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Family rivalry and wild accusations led to the executions of 10 people in the 17th century—and the trial is still the talk of the small English town. Writer Rosie Mellor gives us the backstory.
Text by: Rosie Mellor
Country: England

n a small district in the heart of northern England 400 years ago, eight women and two men were put to death on charges of witchcraft. The place is Pendle, nestled in the countryside of east Lancashire, and the legendary stories of magic, witchcraft and murder still live on. These legends, rumours and folk tales have become an important part of local history in Lancashire, and numerous books, documentaries and films have been made to portray the happenings of 1612. These are the most famous witch trials in English history and are one of the most recorded of the 17th century. Today, the story of the Pendle Witches is still taught in schools, celebrated at Halloween and is an everyday part of life in Lancashire.

Forget pointy hats and flying broomsticks —in 17th century Britain, witchcraft was a real and terrifying part of everyday life. It was a time of great change in the country, fuelled by suspicion, paranoia and religious persecution. The change from the pre-modern world to the Age of Reason was under way, and the fear of evil was thick in the air.

King James I, a Protestant who was obsessed with witches, ruled the country. On the return from his honeymoon, he was convinced that witches sank his boat, and in 1597 he wrote a book called “Daemonologie”. The book, thought to have inspired Shakespeare’s “Macbeth”, encouraged people to be wary of witches and contained instructions on how to identify and hunt them. The king wrote that “witchcraft is akin to treason” and that all witches should be hanged.

It was against this backdrop that the trials of the Pendle Witches took place. Lancashire, according to records at the time, was known to have a reputation of disobedience, rabble-rousing and rebellion. It is unclear exactly what started the events of 1612, which took place in the shadow of Pendle Hill. According to the BBC documentary, “The Pendle Witch Child”, filmed in 2011, a poor young girl named Alison Device was begging in the countryside, and when a local merchant refused to give anything, she placed a curse on the man’s head. The man fell down dead, and Alison was convinced she had caused his death with the power of her words.

Alison was a member of a local family renowned in the village for being witches. The matriarch of the family, Granny Demdike, was an important woman in the community, known to be a healer, and was said to have the ability to heal or harm with her charms and spells. When Alison was interviewed by the local authorities, she and all of her family were accused of witchcraft. The Device family were having a feud with their neighbours, and shocked at having been caught by the authorities, accused the rival Chattox family of bewitching and killing four people. All the members of these poor families were sent to trial. At the end of the two-day trial, the jury decided that the families were guilty of causing death or harm by witchcraft and were sentenced to hang.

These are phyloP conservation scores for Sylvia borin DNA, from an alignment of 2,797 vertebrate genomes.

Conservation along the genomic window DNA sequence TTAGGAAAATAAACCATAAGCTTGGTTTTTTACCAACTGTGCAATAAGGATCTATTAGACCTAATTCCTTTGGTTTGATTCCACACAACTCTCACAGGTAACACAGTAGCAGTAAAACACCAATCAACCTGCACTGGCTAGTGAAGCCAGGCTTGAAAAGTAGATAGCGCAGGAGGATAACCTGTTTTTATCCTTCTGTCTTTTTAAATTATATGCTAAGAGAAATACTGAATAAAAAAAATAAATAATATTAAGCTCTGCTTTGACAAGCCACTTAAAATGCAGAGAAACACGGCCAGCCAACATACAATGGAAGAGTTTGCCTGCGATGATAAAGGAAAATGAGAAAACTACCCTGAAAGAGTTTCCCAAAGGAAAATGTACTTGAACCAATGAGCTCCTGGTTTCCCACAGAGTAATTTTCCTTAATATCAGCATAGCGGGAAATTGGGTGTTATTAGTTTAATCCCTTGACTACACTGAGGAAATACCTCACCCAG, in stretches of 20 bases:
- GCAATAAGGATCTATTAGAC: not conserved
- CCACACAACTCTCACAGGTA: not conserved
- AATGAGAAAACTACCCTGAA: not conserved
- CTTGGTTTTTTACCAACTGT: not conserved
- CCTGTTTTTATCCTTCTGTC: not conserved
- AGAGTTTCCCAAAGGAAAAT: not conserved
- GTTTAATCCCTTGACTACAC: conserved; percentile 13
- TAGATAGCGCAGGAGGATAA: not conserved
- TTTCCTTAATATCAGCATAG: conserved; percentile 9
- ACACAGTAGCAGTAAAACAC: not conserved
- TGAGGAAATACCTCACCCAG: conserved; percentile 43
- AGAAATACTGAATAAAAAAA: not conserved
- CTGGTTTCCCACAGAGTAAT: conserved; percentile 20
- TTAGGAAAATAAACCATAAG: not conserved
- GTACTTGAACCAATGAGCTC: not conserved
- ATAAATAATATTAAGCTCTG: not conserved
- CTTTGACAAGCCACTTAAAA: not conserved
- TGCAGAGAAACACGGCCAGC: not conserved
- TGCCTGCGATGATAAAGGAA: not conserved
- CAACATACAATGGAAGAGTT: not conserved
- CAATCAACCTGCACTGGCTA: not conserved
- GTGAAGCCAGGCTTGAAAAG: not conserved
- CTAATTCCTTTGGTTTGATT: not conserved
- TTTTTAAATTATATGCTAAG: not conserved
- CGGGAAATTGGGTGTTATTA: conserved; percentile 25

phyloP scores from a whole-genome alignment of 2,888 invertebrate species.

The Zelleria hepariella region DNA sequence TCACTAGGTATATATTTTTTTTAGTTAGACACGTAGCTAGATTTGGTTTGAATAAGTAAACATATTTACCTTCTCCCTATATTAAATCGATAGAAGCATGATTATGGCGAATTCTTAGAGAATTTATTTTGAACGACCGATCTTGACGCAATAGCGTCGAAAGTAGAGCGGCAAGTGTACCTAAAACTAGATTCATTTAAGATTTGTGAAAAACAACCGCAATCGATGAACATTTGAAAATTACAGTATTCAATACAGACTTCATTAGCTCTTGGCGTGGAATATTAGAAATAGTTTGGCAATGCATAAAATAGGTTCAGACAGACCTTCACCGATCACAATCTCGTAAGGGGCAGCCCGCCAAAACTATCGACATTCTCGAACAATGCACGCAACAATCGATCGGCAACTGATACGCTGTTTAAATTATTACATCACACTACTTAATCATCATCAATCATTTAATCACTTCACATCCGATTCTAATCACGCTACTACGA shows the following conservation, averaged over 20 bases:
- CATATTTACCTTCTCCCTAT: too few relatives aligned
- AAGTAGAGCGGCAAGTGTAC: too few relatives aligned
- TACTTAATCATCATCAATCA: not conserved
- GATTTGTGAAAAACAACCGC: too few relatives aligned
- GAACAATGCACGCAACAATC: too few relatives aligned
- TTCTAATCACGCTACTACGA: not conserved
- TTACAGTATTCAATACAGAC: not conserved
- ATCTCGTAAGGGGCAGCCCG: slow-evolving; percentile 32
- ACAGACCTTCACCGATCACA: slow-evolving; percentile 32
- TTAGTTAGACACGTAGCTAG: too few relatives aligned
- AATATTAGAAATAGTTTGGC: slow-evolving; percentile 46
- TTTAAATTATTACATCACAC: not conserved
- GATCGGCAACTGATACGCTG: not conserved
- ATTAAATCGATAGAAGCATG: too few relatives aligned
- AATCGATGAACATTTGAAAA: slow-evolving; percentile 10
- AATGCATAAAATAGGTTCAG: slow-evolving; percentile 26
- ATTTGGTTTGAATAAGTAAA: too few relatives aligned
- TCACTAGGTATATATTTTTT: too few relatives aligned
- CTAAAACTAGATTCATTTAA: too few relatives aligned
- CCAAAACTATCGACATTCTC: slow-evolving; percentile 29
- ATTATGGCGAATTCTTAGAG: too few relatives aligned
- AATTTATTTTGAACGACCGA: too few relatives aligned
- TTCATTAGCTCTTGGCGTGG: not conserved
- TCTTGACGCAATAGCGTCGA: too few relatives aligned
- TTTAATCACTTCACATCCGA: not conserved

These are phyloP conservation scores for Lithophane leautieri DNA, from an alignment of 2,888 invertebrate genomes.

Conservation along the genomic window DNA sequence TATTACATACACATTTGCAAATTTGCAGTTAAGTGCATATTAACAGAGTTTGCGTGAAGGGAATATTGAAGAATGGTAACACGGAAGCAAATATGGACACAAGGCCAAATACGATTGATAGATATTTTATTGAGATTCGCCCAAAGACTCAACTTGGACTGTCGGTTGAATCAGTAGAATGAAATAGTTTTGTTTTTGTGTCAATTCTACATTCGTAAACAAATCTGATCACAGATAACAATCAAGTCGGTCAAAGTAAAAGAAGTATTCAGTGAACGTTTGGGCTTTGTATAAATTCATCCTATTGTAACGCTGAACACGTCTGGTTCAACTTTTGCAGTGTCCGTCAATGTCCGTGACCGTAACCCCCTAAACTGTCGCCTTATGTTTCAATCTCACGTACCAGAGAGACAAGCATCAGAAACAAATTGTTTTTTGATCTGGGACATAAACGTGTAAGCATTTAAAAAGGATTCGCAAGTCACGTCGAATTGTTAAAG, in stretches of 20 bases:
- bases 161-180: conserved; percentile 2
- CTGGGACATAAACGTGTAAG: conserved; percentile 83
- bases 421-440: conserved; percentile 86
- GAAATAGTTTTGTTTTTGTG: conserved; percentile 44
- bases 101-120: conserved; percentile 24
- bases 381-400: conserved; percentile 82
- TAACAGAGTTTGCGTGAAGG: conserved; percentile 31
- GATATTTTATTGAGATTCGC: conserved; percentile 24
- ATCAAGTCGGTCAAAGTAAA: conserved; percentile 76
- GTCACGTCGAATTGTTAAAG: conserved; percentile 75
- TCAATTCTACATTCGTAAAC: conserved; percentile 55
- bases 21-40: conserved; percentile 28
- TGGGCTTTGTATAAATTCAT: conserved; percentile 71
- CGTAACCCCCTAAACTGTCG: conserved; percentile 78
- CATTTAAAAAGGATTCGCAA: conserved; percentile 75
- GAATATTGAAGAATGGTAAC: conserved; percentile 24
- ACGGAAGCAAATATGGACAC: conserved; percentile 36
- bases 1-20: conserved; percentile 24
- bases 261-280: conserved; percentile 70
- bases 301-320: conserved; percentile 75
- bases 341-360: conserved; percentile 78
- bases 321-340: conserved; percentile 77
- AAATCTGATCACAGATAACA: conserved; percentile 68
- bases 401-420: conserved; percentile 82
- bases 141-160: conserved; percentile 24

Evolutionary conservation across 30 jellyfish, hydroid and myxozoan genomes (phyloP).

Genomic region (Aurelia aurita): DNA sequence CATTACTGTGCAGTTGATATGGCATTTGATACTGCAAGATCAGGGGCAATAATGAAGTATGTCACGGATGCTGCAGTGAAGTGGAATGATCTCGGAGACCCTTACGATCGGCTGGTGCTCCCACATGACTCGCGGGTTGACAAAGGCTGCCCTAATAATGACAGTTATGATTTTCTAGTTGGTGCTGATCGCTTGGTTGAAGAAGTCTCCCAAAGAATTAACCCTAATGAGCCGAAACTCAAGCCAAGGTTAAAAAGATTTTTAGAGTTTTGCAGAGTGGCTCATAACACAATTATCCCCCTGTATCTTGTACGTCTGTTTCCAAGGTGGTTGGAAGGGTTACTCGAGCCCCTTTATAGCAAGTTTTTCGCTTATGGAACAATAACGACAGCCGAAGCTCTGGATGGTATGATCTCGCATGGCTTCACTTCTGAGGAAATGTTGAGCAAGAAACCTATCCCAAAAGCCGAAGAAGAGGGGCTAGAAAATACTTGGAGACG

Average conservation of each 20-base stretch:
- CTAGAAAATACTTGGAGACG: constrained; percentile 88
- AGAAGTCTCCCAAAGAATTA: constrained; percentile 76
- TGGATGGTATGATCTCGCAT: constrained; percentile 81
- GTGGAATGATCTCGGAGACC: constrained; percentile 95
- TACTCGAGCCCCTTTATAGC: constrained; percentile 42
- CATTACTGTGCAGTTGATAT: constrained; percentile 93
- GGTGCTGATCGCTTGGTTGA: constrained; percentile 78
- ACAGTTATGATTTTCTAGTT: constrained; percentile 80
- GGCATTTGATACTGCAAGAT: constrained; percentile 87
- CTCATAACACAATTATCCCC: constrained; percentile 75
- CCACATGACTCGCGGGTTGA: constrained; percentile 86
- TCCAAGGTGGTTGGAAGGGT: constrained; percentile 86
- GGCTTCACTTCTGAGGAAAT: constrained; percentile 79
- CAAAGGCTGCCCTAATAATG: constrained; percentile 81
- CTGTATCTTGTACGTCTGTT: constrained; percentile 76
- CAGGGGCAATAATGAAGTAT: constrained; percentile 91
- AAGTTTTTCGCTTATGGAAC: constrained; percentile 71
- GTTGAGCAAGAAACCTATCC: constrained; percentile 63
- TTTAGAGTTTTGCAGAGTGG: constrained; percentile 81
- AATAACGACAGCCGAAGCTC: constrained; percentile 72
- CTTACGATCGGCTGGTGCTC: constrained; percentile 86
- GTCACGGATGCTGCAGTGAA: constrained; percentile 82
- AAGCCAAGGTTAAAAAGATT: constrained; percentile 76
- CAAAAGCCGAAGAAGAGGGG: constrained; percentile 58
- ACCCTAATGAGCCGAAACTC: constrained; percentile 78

I talked to Ashley McAuliffe, a local resident, about the witches. “People, especially women, who were different in any way, because of age or mental health problems or physical disabilities were bullied and used as scapegoats to explain why things went wrong.” Women who worked as healers and midwives, who used herbs and other methods of curing illnesses, were particularly targeted.

Local people believe that the trials were not about witchcraft at all. The Lancashire historian, John Clayton, writes “many social factors, such as inflation, land shortage, religious insecurity and crop failure conspired to bring about the witch roundup of 1612.” Like most of history, the witches themselves, poor and uneducated, did not give their own accounts. The evidence we have today often only comes from the elite who judged and sentenced them to death.

In 1998, a musical called “In the Shadow of Pendle Hill”, based on the tale of the Pendle Witches, was performed in the town of Barley. Four years later, in 2002, the same production team made a film using local actors and actresses to portray the ill-fated men and women.

Daniel Morville, who acted in the film, says, “It was filmed on location in Pendle, with a base in Barley. The whole film was based around the last few days of the witches’ lives before they were taken to Lancaster to be sentenced and hanged. We filmed in Lancaster castle, where the accused were tried and we visited the actual dungeons where the witches were held. They were tiny!”